New Numbers: The National Education Association and the American Federation of Teachers Now Represent 1 in 4 U.S. Union Members

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Mike Antonucci’s Union Report appears most Wednesdays; see the full archive.

Ask anyone what immediately comes to mind when you say “labor union member,” and the response is likely to be coal miner, or dockworker, or teamster. Even today, people associate unions with blue-collar jobs and workers toiling away in factories. Unions of all stripes promote these images, with talk of protecting working-class families and calling themselves “the folks who brought you the weekend.”

But the typical union member these days has never been anywhere near a mine, a pier or a truck. He or she works for the government, and in growing percentages that will soon lead us to a nonunion private economy being regulated by a highly unionized public sector.

Each year, the U.S. Bureau of Labor Statistics publishes a report on union membership. The report is pretty well covered in the press, with the 2020 figures showing that 34.8 percent of government employees belong to a union, while only 6.3 percent of private-sector workers do. That’s usually as far as the analysis goes.

Fortunately, Barry Hirsch of Georgia State University and David Macpherson of Trinity University delve deeper into the numbers and annually update their Union Membership and Coverage Database, posting it on their web site Unionstats.com.

Thanks to their work, we are able to determine the composition of both the U.S. workforce and the labor union rank-and-file for every state. First, let’s look at the national figures.

In 2020, the U.S. economy employed almost 132.2 million people, of whom 20.6 million (15.6 percent) worked for the government at some level. At the same time, membership of all unions was 14.25 million, of which about 7.2 million (50.3 percent) were government employees.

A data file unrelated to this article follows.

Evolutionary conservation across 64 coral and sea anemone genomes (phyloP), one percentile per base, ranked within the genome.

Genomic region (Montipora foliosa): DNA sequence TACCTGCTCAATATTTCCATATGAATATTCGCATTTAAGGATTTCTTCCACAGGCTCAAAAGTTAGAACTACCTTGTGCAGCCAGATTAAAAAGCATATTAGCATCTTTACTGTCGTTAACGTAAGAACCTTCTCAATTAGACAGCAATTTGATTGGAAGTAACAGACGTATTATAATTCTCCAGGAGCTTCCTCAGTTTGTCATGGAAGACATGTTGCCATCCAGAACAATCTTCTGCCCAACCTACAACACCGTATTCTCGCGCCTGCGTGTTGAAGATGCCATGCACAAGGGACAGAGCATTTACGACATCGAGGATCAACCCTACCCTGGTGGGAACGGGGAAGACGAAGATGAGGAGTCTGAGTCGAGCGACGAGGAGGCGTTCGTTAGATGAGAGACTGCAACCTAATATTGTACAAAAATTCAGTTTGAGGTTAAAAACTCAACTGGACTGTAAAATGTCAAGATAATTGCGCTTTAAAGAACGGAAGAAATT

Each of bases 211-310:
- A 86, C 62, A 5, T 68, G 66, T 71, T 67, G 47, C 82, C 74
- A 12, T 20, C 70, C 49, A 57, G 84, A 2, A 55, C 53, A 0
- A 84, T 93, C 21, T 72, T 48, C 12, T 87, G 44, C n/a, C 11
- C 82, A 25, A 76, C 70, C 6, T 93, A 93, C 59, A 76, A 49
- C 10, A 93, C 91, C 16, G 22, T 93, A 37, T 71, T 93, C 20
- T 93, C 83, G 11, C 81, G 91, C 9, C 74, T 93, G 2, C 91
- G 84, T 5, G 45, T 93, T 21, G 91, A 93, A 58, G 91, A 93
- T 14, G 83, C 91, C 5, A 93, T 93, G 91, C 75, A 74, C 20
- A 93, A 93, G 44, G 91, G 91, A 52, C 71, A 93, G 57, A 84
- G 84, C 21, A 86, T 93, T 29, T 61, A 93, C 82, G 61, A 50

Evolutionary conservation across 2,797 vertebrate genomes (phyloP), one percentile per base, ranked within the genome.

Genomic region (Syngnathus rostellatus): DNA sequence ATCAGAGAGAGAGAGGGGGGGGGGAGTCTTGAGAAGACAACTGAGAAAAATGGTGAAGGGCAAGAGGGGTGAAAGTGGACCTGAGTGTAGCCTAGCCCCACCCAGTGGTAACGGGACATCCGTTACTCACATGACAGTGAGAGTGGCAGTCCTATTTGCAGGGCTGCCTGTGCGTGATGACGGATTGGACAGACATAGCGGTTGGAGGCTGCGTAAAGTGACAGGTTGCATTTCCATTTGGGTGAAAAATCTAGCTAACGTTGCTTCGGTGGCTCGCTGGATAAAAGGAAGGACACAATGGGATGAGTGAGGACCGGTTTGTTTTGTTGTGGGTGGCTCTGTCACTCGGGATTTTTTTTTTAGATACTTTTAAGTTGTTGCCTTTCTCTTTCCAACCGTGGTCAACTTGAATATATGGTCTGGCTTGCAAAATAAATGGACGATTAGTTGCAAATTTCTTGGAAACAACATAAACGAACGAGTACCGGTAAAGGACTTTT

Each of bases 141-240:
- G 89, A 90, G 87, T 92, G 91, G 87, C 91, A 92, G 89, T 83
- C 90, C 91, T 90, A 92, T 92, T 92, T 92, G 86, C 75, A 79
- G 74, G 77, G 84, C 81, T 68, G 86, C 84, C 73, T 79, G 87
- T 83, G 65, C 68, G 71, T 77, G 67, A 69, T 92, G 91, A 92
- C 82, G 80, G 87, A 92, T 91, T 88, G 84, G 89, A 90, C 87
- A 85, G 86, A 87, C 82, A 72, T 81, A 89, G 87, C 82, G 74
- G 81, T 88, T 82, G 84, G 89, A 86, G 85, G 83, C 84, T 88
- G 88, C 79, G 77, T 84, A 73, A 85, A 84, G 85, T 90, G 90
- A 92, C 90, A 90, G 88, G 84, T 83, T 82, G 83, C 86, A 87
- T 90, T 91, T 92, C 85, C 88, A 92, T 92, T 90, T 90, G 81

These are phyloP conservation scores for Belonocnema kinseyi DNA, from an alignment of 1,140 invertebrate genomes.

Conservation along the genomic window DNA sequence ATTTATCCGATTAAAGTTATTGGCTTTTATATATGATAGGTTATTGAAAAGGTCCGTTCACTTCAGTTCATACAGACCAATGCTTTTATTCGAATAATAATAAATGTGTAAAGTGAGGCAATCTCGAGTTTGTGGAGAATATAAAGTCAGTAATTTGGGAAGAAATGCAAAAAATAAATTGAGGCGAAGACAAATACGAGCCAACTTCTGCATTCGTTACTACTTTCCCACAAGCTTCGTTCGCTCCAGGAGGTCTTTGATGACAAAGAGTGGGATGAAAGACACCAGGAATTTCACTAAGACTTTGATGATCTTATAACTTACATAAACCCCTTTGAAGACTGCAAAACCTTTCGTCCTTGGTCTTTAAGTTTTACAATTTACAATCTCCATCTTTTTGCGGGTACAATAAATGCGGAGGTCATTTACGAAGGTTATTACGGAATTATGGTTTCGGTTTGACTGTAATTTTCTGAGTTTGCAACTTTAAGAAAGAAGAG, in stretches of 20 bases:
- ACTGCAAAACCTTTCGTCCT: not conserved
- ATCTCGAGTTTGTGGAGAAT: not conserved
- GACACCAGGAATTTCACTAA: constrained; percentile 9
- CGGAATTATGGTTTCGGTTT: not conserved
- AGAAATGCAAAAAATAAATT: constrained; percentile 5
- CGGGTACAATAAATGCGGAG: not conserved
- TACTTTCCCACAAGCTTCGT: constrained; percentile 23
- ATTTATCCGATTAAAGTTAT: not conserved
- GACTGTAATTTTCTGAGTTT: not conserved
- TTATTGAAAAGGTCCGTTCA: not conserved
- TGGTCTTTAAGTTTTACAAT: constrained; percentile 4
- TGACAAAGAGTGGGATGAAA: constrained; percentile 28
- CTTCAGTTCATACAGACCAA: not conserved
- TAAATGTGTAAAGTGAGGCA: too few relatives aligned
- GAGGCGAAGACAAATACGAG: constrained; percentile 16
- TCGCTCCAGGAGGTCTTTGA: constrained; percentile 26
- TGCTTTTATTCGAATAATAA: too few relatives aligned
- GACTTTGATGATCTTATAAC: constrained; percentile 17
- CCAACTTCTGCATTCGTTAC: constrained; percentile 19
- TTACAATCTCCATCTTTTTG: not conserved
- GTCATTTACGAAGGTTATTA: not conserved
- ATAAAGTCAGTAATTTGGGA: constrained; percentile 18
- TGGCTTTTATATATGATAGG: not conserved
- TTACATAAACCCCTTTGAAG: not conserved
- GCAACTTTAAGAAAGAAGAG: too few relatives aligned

The fact that the majority of all union members work for the government has caused some comment, but there are many states where that level is greatly exceeded.

Maine led the way in 2020, with 65.1 percent of its union members being public employees. Maryland was second, with 64.2 percent. States in the Northeast dominate the top 10, which is something we might expect.

But states like New Mexico, Utah and Nebraska are also in the upper echelons, suggesting that total numbers of union members, or collective bargaining laws, or political leanings do not necessarily determine how successful public-sector unions are in maintaining membership, at least when viewed in relation to the private sector.

There isn’t a single state in the U.S. where government employees comprise as much as 30 percent of the total workforce, but only one state, Kentucky, shows a rate of government union membership that is less than 30 percent.

Where do school employees unions fit with all this? It would be very difficult to parse out their percentages, due to affiliate mergers, the number of retirees, members who don’t work in education and non-education unions (such as the Teamsters) that represent school employees.

But between them, the National Education Association and the American Federation of Teachers claim about 3.6 million working members. That would be more than half of all public-sector union members, and about one-quarter of all union members in the United States.

It has taken a pandemic for people to notice the effect of a union having veto power over a public service. Whether this awareness will lead to changes once vaccines are available to everyone and schools gradually return to in-person instruction is an open question. My gut feeling is that parents will be so happy to have their kids back in school, they will eventually forget how long it took to get them there.

In the private sector, unions organize against business owners and corporations. In the public sector, whom are they organized against?

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